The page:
MRCT Dave TapolczayDave Tapolczay, CEO at Medical Research Council Technology (MRCT), talks about technology transfer and some exciting collaborations with other BIA members.

MRCT is a technology transfer organisation and charity that bridges the gap between basic research and commercial application, helping academia, and pharma and biotech companies navigate the challenges of the so-called “valley of death”. MRCT was established 14 years ago to handle the technology transfer needs of the UK’s Medical Research Council (MRC). Whilst this remains a major focus today, we now also work with universities, medical research charities, and pharmaceutical and biotechnology organisations around the world.

MRCT ensures that academic and medical charity partners generate a return on their research investment, and provides industry partners with a pipeline of commercially viable projects. We protect early stage research and carry out additional development, through de-risking early stage small molecule and therapeutic antibody targets by creating lead stage compounds or humanised antibodies, or through development of medical diagnostics.

To this end, we have helped launch 12 drugs and form 18 start-ups, negotiated over 400 licences, and generated over £600 million in royalty revenues for our academic and charity partners, with global pharma revenues from this work being over £40 billion.

We are proud to include many BIA members as our partners. To mention just a few recent collaborations:

  • In July this year we renewed a strategic collaboration with AstraZeneca. This gives our scientists access to a combined library of over 200,000 compounds for screening against novel targets in the areas of oncology, inflammation and diabetes. This renewal builds on the success of the alliance to date, with multiple projects already initiated with the aim of developing innovative medicines.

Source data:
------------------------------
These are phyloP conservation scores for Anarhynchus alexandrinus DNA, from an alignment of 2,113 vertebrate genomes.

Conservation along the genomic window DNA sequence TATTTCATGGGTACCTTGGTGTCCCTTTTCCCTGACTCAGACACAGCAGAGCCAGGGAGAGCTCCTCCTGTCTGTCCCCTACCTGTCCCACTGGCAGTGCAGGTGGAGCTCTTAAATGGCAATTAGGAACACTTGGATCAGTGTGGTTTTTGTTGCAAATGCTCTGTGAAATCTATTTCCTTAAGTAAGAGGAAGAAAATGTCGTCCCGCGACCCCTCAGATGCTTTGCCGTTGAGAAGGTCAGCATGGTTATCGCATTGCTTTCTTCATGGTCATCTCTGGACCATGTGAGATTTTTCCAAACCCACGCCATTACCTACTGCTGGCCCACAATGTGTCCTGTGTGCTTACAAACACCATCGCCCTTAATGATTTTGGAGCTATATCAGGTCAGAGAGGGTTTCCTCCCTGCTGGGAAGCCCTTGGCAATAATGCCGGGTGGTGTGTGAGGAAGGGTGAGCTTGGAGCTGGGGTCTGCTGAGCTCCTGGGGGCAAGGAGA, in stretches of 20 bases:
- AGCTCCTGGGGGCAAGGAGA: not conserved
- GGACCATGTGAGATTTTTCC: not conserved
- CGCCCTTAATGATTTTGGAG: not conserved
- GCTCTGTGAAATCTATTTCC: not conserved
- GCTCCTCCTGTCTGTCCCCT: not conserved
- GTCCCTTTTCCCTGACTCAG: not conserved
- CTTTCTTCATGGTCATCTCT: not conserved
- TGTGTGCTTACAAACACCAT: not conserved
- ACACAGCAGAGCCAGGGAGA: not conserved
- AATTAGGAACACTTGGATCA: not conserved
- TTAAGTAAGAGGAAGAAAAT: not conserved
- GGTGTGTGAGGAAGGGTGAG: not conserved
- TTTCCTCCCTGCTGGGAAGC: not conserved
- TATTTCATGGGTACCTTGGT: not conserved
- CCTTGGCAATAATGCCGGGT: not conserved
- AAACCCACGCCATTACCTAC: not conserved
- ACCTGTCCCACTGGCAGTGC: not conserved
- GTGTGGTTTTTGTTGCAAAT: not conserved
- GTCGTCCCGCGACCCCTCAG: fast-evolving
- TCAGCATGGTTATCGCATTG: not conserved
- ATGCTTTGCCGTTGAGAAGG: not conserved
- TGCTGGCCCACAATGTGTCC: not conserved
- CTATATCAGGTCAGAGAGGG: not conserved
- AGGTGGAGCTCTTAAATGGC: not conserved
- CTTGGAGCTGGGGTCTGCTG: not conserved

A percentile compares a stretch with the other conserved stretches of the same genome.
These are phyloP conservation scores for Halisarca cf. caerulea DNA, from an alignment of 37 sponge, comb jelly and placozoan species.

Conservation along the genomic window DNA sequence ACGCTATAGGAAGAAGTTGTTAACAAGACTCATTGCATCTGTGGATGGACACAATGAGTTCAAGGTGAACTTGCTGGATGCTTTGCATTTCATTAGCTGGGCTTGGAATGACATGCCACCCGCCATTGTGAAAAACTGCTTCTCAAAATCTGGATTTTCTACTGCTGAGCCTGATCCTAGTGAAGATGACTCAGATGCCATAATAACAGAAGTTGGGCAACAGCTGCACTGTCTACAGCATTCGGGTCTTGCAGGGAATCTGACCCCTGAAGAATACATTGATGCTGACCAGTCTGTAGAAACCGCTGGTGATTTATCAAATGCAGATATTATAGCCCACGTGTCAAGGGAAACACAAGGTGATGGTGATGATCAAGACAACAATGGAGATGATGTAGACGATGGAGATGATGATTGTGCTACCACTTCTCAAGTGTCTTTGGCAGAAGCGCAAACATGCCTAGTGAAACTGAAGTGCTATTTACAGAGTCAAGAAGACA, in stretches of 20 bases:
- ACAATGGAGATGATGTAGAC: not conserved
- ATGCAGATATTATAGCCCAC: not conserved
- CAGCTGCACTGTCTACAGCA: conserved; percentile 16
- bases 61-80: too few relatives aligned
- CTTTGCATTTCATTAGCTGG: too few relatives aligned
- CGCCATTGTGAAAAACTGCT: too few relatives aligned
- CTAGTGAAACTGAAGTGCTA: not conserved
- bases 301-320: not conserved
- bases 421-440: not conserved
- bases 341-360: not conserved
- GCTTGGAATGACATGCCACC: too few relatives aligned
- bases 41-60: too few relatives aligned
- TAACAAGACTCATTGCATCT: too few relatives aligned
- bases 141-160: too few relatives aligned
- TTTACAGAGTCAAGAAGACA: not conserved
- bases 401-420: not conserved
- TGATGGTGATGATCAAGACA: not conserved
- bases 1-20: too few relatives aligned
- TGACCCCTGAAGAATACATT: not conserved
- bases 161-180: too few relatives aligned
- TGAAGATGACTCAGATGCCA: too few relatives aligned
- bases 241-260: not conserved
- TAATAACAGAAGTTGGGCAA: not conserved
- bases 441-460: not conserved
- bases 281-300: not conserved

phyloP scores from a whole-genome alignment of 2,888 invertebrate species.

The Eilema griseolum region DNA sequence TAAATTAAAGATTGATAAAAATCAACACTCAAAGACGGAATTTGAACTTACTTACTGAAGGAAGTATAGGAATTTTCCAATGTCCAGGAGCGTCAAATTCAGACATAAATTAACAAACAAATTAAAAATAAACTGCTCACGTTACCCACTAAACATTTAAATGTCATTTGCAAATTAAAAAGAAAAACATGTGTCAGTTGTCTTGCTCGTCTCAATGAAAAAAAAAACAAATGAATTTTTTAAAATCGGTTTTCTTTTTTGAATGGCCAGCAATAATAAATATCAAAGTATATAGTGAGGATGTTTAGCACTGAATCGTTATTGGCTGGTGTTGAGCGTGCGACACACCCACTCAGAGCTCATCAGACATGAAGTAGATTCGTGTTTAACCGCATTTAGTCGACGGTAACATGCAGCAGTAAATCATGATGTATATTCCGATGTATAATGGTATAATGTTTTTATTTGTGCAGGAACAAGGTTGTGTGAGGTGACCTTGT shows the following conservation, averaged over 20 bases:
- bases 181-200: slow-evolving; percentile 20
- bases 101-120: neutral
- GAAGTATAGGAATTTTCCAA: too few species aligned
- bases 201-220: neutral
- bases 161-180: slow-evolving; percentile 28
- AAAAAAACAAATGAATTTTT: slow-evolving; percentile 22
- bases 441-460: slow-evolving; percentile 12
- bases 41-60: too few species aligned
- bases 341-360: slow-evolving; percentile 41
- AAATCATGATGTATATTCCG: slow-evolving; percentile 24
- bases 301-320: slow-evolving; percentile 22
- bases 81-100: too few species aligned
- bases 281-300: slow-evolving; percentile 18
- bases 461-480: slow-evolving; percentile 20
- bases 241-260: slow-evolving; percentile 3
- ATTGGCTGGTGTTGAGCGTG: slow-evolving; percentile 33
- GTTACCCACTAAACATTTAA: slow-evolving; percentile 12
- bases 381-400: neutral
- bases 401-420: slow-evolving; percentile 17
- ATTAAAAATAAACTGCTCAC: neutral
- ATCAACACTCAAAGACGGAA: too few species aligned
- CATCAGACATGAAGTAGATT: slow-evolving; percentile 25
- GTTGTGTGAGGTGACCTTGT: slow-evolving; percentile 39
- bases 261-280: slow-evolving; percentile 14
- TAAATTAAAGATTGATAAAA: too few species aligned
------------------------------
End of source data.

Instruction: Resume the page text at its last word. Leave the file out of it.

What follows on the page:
• Following a very successful collaboration between MRCT and Queen Mary University of London, in June we completed an agreement for Pfizer to purchase a melanocortin receptors (MCRs) programme, which includes a set of small molecules with significant therapeutic potential. This and similar deals illustrate MRCT’s not-for-profit model, where revenues are reinvested to support other collaborative programmes.
  • February saw MRCT enter an exclusive license agreement with UCB. The programme stems from collaboration between MRCT and leading academics at the University of Sheffield where we have been developing a novel antibody-based therapy which targets a key step in the progression of fibrosis.
  • At the end of last year the Dementia Consortium was formed, bringing together research experts from the charitable, academic and private sectors to expedite development of new drugs for dementia.  The Consortium unites MRCT and Alzheimer’s Research UK alongside pharma companies Eisai and Lilly. Our aim is to bridge the gap between fundamental research into the causes of dementia and new treatments.

MRCT’s aim is to see our endeavours, and those of our partners, benefit the health of the public. MRCT’s development work has already delivered three marketed drugs: Tysabri, Actemra and Entyvio. A further five drugs are currently in the clinic, and two are in preclinical studies.  Of these, pembrolizumab represents a new generation of therapies aimed at activating the immune system to attack cancer cells. Humanized by MRCT’s antibody engineering group, the antibody is now being developed by Merck Sharp Dohme (MSD), and has shown very promising Phase III trial results for the treatment of patients with advanced melanoma, and other tumour types. Pembrolizumab has been submitted to the European Medicines Agency for marketing authorisation (June 2014) and submitted to the US Food and Drug Administration for priority review (May 2014) in advanced melanoma.

Looking ahead, MRCT’s sights are firmly focussed on mid-2015 when we will be moving our labs and head office functions from London, relocating to Stevenage Bioscience Catalyst. The move represents a key stage in MRCT’s development and for our future as a centre of excellence in target validation and early drug discovery.